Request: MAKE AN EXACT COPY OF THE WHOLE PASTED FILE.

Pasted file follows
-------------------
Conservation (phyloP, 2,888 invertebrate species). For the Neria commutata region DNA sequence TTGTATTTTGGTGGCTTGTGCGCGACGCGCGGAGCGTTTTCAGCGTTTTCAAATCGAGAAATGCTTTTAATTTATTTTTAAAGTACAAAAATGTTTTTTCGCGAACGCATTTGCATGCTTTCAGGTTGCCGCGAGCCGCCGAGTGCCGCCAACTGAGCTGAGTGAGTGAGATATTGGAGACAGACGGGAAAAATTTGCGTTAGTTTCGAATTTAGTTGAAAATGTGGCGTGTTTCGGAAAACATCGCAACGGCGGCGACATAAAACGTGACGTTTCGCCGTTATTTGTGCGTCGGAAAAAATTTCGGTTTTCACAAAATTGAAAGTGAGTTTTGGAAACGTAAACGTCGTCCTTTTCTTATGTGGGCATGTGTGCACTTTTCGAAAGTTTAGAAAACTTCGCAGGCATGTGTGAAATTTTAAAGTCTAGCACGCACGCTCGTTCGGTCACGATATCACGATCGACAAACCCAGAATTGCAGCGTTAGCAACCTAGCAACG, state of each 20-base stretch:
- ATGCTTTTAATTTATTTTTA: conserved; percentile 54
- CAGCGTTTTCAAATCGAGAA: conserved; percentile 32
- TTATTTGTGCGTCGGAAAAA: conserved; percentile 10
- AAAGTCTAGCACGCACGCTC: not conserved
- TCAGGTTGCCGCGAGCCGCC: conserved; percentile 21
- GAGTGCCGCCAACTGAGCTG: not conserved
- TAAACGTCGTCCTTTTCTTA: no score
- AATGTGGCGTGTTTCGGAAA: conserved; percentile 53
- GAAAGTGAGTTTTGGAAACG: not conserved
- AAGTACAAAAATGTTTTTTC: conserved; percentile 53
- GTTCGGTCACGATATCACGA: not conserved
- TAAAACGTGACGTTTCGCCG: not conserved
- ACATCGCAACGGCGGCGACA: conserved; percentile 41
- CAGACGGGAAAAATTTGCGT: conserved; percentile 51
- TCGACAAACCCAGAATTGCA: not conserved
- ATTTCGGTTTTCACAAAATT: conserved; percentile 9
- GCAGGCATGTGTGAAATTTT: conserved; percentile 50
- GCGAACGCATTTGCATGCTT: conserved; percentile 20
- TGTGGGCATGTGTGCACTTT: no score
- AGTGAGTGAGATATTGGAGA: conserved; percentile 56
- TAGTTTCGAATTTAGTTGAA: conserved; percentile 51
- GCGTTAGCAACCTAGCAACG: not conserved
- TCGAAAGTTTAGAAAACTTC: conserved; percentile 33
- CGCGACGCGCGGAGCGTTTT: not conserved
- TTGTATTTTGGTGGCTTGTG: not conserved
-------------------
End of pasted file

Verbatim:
Conservation (phyloP, 2,888 invertebrate species). For the Neria commutata region DNA sequence TTGTATTTTGGTGGCTTGTGCGCGACGCGCGGAGCGTTTTCAGCGTTTTCAAATCGAGAAATGCTTTTAATTTATTTTTAAAGTACAAAAATGTTTTTTCGCGAACGCATTTGCATGCTTTCAGGTTGCCGCGAGCCGCCGAGTGCCGCCAACTGAGCTGAGTGAGTGAGATATTGGAGACAGACGGGAAAAATTTGCGTTAGTTTCGAATTTAGTTGAAAATGTGGCGTGTTTCGGAAAACATCGCAACGGCGGCGACATAAAACGTGACGTTTCGCCGTTATTTGTGCGTCGGAAAAAATTTCGGTTTTCACAAAATTGAAAGTGAGTTTTGGAAACGTAAACGTCGTCCTTTTCTTATGTGGGCATGTGTGCACTTTTCGAAAGTTTAGAAAACTTCGCAGGCATGTGTGAAATTTTAAAGTCTAGCACGCACGCTCGTTCGGTCACGATATCACGATCGACAAACCCAGAATTGCAGCGTTAGCAACCTAGCAACG, state of each 20-base stretch:
- ATGCTTTTAATTTATTTTTA: conserved; percentile 54
- CAGCGTTTTCAAATCGAGAA: conserved; percentile 32
- TTATTTGTGCGTCGGAAAAA: conserved; percentile 10
- AAAGTCTAGCACGCACGCTC: not conserved
- TCAGGTTGCCGCGAGCCGCC: conserved; percentile 21
- GAGTGCCGCCAACTGAGCTG: not conserved
- TAAACGTCGTCCTTTTCTTA: no score
- AATGTGGCGTGTTTCGGAAA: conserved; percentile 53
- GAAAGTGAGTTTTGGAAACG: not conserved
- AAGTACAAAAATGTTTTTTC: conserved; percentile 53
- GTTCGGTCACGATATCACGA: not conserved
- TAAAACGTGACGTTTCGCCG: not conserved
- ACATCGCAACGGCGGCGACA: conserved; percentile 41
- CAGACGGGAAAAATTTGCGT: conserved; percentile 51
- TCGACAAACCCAGAATTGCA: not conserved
- ATTTCGGTTTTCACAAAATT: conserved; percentile 9
- GCAGGCATGTGTGAAATTTT: conserved; percentile 50
- GCGAACGCATTTGCATGCTT: conserved; percentile 20
- TGTGGGCATGTGTGCACTTT: no score
- AGTGAGTGAGATATTGGAGA: conserved; percentile 56
- TAGTTTCGAATTTAGTTGAA: conserved; percentile 51
- GCGTTAGCAACCTAGCAACG: not conserved
- TCGAAAGTTTAGAAAACTTC: conserved; percentile 33
- CGCGACGCGCGGAGCGTTTT: not conserved
- TTGTATTTTGGTGGCTTGTG: not conserved